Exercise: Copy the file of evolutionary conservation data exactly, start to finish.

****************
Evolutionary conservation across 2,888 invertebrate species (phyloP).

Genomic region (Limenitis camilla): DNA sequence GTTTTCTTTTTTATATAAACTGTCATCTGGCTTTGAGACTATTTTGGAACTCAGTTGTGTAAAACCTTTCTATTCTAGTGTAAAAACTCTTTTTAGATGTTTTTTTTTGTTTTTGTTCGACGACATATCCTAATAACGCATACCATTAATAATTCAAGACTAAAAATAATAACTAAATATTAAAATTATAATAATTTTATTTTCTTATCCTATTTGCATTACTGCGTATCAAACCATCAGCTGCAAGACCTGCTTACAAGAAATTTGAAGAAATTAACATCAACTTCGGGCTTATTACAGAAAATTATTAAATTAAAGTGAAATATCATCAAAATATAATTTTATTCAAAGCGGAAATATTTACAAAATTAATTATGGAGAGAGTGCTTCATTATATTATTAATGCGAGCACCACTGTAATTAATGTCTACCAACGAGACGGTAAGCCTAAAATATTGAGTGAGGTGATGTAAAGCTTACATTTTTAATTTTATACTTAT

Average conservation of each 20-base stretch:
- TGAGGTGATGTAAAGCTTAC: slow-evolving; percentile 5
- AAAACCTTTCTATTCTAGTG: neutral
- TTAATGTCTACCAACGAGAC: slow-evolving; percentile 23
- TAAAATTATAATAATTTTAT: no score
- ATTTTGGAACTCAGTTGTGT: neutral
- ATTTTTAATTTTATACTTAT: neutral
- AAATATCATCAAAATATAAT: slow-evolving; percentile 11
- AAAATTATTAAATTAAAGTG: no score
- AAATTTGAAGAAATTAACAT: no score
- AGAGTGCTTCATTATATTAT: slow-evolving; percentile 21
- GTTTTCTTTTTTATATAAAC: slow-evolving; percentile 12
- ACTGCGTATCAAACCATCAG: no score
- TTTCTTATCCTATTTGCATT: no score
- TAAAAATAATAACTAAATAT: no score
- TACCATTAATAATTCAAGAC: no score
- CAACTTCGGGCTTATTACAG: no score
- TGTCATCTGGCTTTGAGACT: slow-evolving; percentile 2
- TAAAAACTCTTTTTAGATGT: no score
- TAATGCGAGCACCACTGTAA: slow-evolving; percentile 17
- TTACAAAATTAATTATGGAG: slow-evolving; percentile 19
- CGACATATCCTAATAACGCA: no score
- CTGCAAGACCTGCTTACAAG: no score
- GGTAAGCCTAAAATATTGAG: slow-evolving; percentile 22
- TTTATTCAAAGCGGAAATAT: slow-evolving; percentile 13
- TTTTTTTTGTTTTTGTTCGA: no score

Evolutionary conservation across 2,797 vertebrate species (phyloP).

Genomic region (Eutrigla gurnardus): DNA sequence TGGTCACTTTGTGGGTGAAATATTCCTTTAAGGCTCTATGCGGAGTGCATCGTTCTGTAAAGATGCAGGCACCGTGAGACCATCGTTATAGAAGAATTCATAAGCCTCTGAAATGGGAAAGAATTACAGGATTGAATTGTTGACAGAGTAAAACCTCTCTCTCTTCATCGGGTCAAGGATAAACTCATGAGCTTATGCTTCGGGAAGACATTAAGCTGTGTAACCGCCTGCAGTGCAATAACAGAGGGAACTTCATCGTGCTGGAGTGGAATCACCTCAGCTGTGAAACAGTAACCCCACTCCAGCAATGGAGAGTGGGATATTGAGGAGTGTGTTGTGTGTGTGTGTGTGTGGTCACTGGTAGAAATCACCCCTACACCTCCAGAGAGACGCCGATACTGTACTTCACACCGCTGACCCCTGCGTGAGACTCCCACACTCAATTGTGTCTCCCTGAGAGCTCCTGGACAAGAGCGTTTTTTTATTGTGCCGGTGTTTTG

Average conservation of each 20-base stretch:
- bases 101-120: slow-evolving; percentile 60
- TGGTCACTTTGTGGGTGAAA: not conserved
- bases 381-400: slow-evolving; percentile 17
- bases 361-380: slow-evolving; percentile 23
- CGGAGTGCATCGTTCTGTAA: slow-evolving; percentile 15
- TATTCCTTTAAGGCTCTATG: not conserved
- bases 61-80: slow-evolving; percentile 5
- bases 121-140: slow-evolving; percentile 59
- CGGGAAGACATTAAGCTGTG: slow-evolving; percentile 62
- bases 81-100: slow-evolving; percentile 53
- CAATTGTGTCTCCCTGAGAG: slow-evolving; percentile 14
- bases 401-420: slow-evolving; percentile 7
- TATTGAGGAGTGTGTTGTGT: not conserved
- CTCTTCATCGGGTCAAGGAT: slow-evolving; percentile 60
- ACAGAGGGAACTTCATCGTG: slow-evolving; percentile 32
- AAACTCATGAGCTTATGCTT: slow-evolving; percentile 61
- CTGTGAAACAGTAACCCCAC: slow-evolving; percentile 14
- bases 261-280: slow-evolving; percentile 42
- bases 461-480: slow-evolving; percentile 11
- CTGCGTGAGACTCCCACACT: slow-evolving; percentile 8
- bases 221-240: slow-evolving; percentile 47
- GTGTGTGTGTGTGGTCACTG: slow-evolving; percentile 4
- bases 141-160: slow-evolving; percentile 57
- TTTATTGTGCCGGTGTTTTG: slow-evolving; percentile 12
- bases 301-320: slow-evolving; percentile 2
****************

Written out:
Evolutionary conservation across 2,888 invertebrate species (phyloP).

Genomic region (Limenitis camilla): DNA sequence GTTTTCTTTTTTATATAAACTGTCATCTGGCTTTGAGACTATTTTGGAACTCAGTTGTGTAAAACCTTTCTATTCTAGTGTAAAAACTCTTTTTAGATGTTTTTTTTTGTTTTTGTTCGACGACATATCCTAATAACGCATACCATTAATAATTCAAGACTAAAAATAATAACTAAATATTAAAATTATAATAATTTTATTTTCTTATCCTATTTGCATTACTGCGTATCAAACCATCAGCTGCAAGACCTGCTTACAAGAAATTTGAAGAAATTAACATCAACTTCGGGCTTATTACAGAAAATTATTAAATTAAAGTGAAATATCATCAAAATATAATTTTATTCAAAGCGGAAATATTTACAAAATTAATTATGGAGAGAGTGCTTCATTATATTATTAATGCGAGCACCACTGTAATTAATGTCTACCAACGAGACGGTAAGCCTAAAATATTGAGTGAGGTGATGTAAAGCTTACATTTTTAATTTTATACTTAT

Average conservation of each 20-base stretch:
- TGAGGTGATGTAAAGCTTAC: slow-evolving; percentile 5
- AAAACCTTTCTATTCTAGTG: neutral
- TTAATGTCTACCAACGAGAC: slow-evolving; percentile 23
- TAAAATTATAATAATTTTAT: no score
- ATTTTGGAACTCAGTTGTGT: neutral
- ATTTTTAATTTTATACTTAT: neutral
- AAATATCATCAAAATATAAT: slow-evolving; percentile 11
- AAAATTATTAAATTAAAGTG: no score
- AAATTTGAAGAAATTAACAT: no score
- AGAGTGCTTCATTATATTAT: slow-evolving; percentile 21
- GTTTTCTTTTTTATATAAAC: slow-evolving; percentile 12
- ACTGCGTATCAAACCATCAG: no score
- TTTCTTATCCTATTTGCATT: no score
- TAAAAATAATAACTAAATAT: no score
- TACCATTAATAATTCAAGAC: no score
- CAACTTCGGGCTTATTACAG: no score
- TGTCATCTGGCTTTGAGACT: slow-evolving; percentile 2
- TAAAAACTCTTTTTAGATGT: no score
- TAATGCGAGCACCACTGTAA: slow-evolving; percentile 17
- TTACAAAATTAATTATGGAG: slow-evolving; percentile 19
- CGACATATCCTAATAACGCA: no score
- CTGCAAGACCTGCTTACAAG: no score
- GGTAAGCCTAAAATATTGAG: slow-evolving; percentile 22
- TTTATTCAAAGCGGAAATAT: slow-evolving; percentile 13
- TTTTTTTTGTTTTTGTTCGA: no score

Evolutionary conservation across 2,797 vertebrate species (phyloP).

Genomic region (Eutrigla gurnardus): DNA sequence TGGTCACTTTGTGGGTGAAATATTCCTTTAAGGCTCTATGCGGAGTGCATCGTTCTGTAAAGATGCAGGCACCGTGAGACCATCGTTATAGAAGAATTCATAAGCCTCTGAAATGGGAAAGAATTACAGGATTGAATTGTTGACAGAGTAAAACCTCTCTCTCTTCATCGGGTCAAGGATAAACTCATGAGCTTATGCTTCGGGAAGACATTAAGCTGTGTAACCGCCTGCAGTGCAATAACAGAGGGAACTTCATCGTGCTGGAGTGGAATCACCTCAGCTGTGAAACAGTAACCCCACTCCAGCAATGGAGAGTGGGATATTGAGGAGTGTGTTGTGTGTGTGTGTGTGTGGTCACTGGTAGAAATCACCCCTACACCTCCAGAGAGACGCCGATACTGTACTTCACACCGCTGACCCCTGCGTGAGACTCCCACACTCAATTGTGTCTCCCTGAGAGCTCCTGGACAAGAGCGTTTTTTTATTGTGCCGGTGTTTTG

Average conservation of each 20-base stretch:
- bases 101-120: slow-evolving; percentile 60
- TGGTCACTTTGTGGGTGAAA: not conserved
- bases 381-400: slow-evolving; percentile 17
- bases 361-380: slow-evolving; percentile 23
- CGGAGTGCATCGTTCTGTAA: slow-evolving; percentile 15
- TATTCCTTTAAGGCTCTATG: not conserved
- bases 61-80: slow-evolving; percentile 5
- bases 121-140: slow-evolving; percentile 59
- CGGGAAGACATTAAGCTGTG: slow-evolving; percentile 62
- bases 81-100: slow-evolving; percentile 53
- CAATTGTGTCTCCCTGAGAG: slow-evolving; percentile 14
- bases 401-420: slow-evolving; percentile 7
- TATTGAGGAGTGTGTTGTGT: not conserved
- CTCTTCATCGGGTCAAGGAT: slow-evolving; percentile 60
- ACAGAGGGAACTTCATCGTG: slow-evolving; percentile 32
- AAACTCATGAGCTTATGCTT: slow-evolving; percentile 61
- CTGTGAAACAGTAACCCCAC: slow-evolving; percentile 14
- bases 261-280: slow-evolving; percentile 42
- bases 461-480: slow-evolving; percentile 11
- CTGCGTGAGACTCCCACACT: slow-evolving; percentile 8
- bases 221-240: slow-evolving; percentile 47
- GTGTGTGTGTGTGGTCACTG: slow-evolving; percentile 4
- bases 141-160: slow-evolving; percentile 57
- TTTATTGTGCCGGTGTTTTG: slow-evolving; percentile 12
- bases 301-320: slow-evolving; percentile 2